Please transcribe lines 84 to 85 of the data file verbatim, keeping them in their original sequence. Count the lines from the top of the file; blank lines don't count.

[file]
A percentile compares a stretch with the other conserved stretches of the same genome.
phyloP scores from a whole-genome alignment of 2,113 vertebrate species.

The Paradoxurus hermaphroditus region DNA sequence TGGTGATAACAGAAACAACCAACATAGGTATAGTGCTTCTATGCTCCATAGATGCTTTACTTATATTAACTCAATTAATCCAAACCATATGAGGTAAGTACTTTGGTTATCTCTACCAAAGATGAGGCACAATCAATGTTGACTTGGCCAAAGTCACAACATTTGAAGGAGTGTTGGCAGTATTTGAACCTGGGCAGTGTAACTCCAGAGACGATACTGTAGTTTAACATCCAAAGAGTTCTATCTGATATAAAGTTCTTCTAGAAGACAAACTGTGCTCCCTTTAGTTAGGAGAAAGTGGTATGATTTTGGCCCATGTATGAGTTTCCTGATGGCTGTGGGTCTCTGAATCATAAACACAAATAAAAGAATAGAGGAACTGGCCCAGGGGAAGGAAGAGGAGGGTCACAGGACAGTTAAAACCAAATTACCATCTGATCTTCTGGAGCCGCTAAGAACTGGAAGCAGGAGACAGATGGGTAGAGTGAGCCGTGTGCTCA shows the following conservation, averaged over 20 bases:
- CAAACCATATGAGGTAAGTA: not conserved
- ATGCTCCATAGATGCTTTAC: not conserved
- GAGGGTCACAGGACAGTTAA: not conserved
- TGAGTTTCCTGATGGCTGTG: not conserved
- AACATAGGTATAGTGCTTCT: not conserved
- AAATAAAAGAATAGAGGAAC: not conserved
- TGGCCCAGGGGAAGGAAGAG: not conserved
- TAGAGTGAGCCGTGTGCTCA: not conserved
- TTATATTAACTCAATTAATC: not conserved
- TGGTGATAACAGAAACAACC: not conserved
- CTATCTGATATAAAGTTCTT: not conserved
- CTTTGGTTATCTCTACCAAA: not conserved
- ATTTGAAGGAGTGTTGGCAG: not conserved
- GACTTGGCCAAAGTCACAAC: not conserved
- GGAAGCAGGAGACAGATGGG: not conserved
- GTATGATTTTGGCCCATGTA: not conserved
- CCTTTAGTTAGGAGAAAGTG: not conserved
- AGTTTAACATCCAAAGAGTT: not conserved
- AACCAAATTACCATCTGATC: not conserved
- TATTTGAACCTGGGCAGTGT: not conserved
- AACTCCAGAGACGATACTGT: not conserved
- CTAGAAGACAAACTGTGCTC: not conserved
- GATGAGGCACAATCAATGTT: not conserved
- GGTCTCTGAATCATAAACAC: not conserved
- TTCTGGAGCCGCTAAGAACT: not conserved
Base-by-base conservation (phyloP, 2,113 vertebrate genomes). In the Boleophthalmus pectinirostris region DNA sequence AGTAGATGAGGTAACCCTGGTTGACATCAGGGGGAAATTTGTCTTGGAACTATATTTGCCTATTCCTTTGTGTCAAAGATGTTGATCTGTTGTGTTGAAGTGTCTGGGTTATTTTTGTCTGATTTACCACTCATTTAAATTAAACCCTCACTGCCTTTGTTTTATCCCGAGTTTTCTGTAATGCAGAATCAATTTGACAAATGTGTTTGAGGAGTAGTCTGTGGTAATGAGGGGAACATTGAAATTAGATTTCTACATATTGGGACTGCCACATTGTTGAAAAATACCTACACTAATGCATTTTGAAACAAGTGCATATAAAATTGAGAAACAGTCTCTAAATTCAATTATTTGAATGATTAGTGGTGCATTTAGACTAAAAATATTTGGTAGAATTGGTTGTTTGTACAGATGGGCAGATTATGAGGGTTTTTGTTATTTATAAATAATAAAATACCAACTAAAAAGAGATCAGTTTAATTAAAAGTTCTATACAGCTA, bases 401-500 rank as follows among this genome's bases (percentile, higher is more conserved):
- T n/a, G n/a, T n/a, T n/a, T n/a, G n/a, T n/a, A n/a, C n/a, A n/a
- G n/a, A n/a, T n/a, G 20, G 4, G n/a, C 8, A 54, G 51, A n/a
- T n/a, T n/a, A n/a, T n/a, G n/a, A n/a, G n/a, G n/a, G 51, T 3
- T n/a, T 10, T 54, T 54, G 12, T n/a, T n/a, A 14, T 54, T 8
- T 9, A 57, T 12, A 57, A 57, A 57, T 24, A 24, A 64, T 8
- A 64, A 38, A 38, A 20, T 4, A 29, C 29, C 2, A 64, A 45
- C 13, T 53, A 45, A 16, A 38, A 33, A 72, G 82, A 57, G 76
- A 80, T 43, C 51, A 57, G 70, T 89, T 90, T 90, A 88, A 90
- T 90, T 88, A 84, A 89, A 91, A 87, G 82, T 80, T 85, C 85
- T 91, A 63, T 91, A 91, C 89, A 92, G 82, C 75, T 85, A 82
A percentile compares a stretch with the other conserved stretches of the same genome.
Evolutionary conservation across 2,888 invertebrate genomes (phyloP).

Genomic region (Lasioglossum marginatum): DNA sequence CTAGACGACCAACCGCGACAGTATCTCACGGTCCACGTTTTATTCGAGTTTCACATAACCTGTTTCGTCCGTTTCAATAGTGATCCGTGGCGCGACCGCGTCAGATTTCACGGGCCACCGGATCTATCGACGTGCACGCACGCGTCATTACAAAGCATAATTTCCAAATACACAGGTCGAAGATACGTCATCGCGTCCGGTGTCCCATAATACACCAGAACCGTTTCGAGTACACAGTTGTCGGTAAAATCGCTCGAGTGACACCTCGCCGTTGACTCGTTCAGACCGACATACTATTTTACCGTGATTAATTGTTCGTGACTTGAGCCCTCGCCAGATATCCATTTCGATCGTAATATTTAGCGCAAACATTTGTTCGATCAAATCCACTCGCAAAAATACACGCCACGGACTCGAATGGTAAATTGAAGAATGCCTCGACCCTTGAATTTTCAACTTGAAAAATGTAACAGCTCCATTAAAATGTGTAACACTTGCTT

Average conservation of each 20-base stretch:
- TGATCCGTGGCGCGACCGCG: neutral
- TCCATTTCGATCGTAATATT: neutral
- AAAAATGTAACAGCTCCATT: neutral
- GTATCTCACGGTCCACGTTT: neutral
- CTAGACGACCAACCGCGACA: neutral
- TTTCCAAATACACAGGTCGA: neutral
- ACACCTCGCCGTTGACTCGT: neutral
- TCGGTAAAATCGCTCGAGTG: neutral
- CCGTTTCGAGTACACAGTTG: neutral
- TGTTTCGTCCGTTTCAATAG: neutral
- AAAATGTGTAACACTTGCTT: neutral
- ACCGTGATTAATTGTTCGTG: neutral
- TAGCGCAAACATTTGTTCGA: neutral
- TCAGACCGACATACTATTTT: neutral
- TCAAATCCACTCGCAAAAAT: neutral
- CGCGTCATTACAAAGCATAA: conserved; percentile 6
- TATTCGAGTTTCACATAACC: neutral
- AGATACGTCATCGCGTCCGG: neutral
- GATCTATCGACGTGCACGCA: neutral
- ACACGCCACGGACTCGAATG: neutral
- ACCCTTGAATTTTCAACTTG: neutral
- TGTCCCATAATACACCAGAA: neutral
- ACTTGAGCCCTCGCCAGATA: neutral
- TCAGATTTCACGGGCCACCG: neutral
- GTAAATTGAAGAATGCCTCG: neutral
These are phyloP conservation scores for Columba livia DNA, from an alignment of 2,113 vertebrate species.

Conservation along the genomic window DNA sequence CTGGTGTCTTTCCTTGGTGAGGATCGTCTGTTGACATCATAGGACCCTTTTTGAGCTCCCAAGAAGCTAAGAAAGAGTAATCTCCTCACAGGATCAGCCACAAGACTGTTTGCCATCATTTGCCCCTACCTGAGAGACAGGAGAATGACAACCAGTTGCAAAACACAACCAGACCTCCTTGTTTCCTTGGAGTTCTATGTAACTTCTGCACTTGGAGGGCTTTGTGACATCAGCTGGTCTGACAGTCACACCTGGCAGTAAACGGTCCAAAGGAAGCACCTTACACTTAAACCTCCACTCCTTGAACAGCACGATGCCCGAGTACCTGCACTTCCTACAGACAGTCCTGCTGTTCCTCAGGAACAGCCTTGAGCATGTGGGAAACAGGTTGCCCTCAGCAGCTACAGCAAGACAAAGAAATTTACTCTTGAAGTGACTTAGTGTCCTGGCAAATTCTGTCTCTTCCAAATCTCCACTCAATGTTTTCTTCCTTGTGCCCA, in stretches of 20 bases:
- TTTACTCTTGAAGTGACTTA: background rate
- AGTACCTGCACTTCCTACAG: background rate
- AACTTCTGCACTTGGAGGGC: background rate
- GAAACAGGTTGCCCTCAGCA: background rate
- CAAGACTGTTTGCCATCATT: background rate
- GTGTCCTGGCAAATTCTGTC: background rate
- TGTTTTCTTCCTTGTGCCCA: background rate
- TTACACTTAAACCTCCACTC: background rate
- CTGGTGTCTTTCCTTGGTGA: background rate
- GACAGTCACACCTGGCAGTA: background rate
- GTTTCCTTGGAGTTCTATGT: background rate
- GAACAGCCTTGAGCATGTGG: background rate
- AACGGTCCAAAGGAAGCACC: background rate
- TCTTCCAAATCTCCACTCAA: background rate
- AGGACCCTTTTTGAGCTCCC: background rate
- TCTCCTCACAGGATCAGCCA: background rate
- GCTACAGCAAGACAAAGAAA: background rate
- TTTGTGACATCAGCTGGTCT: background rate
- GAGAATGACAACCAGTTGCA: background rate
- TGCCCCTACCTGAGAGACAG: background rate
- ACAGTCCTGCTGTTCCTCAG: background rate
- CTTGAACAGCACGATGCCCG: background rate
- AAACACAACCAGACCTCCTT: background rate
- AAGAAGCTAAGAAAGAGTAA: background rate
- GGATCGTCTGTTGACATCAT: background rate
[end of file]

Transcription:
- TCTTCCAAATCTCCACTCAA: background rate
- AGGACCCTTTTTGAGCTCCC: background rate